Campus Lecture: Saul Perlmutter

Saul Perlmutter, sharing the 2011 Nobel Prize in Physics for the discovery of the accelerating expansion of the Universe, was at EPFL on 8 April 2019 for a Campus Lecture untitled: Science, Reality, Credibility.


There is a body of techniques and practices, a language and culture, that is usually implicitly taught by apprenticeship and osmosis to graduate students and postdocs in the sciences. This is the underpinning of an approach to building a credible sense of the “real world” that is shared by scientists, but not much used (or understood) by the rest of society. Equipping future generations with this scientific-style critical thinking could be one of our most reasonable defenses against confused thinking and misinformation, both major challenges to our democratic societies’ ability to make deliberative decisions.

Can we make these implicit concepts explicit, and teach them to scientists and non-scientists alike? Could this help our society address difficult issues such as are raised by the global environment and economics?  And how could citizen scientists use these tools to help build sources of credibility on the web and in the news.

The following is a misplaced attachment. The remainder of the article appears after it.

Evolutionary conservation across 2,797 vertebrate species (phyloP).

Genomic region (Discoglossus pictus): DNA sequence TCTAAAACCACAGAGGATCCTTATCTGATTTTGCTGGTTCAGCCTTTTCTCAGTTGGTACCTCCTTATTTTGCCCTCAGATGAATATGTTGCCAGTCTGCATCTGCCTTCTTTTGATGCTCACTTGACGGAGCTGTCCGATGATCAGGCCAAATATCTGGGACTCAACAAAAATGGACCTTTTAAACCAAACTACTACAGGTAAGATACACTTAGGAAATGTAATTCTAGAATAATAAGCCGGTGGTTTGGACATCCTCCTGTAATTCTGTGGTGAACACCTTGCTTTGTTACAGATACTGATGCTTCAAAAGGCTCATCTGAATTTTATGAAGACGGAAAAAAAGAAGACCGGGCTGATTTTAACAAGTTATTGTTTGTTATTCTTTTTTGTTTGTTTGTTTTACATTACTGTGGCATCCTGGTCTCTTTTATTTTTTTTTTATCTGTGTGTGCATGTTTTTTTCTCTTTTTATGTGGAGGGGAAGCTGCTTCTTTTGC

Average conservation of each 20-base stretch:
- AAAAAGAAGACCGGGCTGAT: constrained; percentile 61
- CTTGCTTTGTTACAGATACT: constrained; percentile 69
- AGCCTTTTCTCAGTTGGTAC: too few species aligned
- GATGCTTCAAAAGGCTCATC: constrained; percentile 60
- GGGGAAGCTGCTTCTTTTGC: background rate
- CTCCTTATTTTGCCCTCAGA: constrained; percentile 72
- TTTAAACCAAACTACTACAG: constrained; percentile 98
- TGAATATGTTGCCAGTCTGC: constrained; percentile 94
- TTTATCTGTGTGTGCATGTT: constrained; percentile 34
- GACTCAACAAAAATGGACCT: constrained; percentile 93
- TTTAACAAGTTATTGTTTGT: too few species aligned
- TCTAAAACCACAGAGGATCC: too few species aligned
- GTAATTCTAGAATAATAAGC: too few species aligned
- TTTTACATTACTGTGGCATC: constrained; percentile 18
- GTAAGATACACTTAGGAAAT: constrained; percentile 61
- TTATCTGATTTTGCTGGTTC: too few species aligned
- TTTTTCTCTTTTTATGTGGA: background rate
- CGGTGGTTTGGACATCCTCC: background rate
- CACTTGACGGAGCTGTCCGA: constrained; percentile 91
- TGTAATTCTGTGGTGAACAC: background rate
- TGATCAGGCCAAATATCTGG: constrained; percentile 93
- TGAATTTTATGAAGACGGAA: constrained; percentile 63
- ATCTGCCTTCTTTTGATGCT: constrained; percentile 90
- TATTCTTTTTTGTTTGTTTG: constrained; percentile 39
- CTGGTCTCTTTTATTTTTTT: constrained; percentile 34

Saul Perlmutter is a 2011 Nobel Laureate, sharing the prize in Physics for the discovery of the accelerating expansion of the Universe. He is a professor of physics at the University of California, Berkeley, where he holds the Franklin W. and Karen Weber Dabby Chair, and a senior scientist at Lawrence Berkeley National Laboratory. He is the leader of the international Supernova Cosmology Project, and director of the Berkeley Institute for Data Science and executive director of the Berkeley Center for Cosmological Physics.

His undergraduate degree was from Harvard and his PhD from UC Berkeley. In addition to other awards and honors, he is a member of the National Academy of Sciences and the American Academy of Arts and Sciences and a fellow of the American Physical Society and the American Association for the Advancement of Science.

In addition to over 200 scientific publications, Perlmutter has also written popular articles, and has appeared in numerous PBS, Discovery Channel, and BBC documentaries. His interest in teaching scientific-style critical thinking for scientists and non-scientists alike led to Berkeley courses on Sense and Sensibility and Science and Physics & Music.